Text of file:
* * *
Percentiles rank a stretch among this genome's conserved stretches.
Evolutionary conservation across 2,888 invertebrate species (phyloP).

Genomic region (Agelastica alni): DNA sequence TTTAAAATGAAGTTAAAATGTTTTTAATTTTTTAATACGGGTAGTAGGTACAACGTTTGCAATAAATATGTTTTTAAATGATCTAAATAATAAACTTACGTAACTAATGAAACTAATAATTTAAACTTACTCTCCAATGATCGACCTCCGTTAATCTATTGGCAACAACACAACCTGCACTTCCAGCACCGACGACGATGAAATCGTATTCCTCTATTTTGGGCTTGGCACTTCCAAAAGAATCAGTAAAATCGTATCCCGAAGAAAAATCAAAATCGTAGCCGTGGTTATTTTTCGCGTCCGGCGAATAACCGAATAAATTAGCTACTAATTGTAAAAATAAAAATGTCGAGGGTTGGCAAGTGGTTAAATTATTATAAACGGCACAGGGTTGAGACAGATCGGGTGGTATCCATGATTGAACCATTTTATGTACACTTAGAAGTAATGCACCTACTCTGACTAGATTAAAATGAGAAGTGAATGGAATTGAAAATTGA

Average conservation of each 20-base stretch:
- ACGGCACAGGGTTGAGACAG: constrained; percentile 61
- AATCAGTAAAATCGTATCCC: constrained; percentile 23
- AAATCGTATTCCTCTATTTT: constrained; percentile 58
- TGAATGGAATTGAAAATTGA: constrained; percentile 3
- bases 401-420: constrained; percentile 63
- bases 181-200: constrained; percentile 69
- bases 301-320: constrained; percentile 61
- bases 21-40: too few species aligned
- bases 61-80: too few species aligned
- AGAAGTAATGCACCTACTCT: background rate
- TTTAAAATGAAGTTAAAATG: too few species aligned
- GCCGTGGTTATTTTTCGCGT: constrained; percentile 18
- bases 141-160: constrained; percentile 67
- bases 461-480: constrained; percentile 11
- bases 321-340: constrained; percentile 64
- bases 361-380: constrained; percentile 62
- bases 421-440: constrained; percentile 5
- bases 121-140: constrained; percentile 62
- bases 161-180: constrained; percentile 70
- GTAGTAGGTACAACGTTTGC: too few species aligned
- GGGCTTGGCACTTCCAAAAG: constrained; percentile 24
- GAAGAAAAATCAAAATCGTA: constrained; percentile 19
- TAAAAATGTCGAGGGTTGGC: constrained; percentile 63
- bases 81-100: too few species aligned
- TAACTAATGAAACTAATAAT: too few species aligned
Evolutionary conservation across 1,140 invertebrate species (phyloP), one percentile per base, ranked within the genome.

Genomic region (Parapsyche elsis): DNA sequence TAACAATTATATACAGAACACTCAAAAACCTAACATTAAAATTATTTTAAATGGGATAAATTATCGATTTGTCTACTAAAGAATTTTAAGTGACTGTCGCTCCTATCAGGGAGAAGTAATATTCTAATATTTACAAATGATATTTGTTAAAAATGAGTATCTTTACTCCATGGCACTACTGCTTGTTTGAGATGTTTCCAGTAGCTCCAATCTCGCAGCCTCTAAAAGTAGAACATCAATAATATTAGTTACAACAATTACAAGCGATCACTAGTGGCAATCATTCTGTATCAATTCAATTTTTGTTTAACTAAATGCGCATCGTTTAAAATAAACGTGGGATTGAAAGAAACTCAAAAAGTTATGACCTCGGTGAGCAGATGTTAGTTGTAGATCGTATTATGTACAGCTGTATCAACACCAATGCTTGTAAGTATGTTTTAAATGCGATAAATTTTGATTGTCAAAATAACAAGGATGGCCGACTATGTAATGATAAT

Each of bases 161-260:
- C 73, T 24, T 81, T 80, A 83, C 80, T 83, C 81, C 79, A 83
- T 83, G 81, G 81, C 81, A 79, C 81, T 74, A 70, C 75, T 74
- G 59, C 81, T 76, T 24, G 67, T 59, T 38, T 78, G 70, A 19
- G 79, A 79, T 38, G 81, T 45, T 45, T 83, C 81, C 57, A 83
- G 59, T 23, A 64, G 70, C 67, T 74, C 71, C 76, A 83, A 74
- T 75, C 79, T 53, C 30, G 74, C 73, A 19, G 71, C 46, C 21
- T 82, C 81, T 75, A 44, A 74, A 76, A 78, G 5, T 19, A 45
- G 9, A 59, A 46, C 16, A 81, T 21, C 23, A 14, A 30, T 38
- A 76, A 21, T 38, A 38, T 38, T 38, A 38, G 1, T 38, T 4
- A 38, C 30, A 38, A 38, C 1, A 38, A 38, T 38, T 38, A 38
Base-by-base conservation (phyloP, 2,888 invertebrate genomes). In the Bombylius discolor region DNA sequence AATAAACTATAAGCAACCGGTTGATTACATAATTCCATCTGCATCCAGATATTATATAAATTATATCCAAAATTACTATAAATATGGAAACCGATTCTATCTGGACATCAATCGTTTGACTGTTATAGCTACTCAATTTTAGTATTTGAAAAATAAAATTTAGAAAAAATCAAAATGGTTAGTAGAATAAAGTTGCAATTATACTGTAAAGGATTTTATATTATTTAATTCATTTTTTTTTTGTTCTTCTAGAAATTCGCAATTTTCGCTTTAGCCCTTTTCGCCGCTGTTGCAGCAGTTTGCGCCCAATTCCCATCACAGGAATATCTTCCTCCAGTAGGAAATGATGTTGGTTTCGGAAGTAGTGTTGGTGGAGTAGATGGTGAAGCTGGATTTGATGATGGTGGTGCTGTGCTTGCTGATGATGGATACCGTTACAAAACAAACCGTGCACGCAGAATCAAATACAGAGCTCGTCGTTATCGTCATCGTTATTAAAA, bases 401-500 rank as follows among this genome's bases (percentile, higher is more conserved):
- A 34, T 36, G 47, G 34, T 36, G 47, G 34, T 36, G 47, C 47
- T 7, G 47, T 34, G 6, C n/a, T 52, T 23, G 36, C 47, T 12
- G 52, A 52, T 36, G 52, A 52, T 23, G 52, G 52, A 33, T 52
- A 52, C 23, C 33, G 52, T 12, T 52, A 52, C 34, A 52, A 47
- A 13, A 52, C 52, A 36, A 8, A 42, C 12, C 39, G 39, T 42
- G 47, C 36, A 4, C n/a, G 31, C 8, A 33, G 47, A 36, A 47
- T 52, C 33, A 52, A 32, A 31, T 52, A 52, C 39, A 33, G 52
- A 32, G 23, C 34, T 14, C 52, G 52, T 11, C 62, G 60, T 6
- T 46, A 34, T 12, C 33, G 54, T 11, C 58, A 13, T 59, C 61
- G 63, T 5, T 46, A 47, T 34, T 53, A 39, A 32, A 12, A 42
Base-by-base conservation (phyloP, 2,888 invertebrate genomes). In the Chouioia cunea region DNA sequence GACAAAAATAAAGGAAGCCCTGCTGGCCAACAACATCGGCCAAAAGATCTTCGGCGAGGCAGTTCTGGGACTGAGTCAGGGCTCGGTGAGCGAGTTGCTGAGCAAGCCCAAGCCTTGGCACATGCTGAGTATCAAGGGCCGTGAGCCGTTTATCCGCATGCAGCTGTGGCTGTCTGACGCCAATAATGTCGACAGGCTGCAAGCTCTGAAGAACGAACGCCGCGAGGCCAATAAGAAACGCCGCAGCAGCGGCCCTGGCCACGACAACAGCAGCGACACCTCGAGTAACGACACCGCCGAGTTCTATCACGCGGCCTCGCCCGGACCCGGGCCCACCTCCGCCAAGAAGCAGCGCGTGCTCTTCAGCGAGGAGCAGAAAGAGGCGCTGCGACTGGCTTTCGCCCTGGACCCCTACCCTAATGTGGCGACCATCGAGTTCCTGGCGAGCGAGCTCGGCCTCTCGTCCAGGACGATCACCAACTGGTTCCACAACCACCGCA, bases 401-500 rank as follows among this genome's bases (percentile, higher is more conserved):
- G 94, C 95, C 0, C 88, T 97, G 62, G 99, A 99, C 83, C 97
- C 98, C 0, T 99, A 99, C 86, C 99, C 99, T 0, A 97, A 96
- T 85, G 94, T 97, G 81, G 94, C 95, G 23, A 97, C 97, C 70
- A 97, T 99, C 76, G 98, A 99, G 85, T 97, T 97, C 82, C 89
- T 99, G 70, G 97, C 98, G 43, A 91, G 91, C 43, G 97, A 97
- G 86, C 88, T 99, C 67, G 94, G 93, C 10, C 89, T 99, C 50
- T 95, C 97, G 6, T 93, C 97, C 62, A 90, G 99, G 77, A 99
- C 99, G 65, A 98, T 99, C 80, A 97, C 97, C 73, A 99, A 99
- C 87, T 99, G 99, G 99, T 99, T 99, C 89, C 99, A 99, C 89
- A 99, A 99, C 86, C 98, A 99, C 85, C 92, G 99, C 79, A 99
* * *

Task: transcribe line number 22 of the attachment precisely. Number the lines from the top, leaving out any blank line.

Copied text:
- bases 121-140: constrained; percentile 62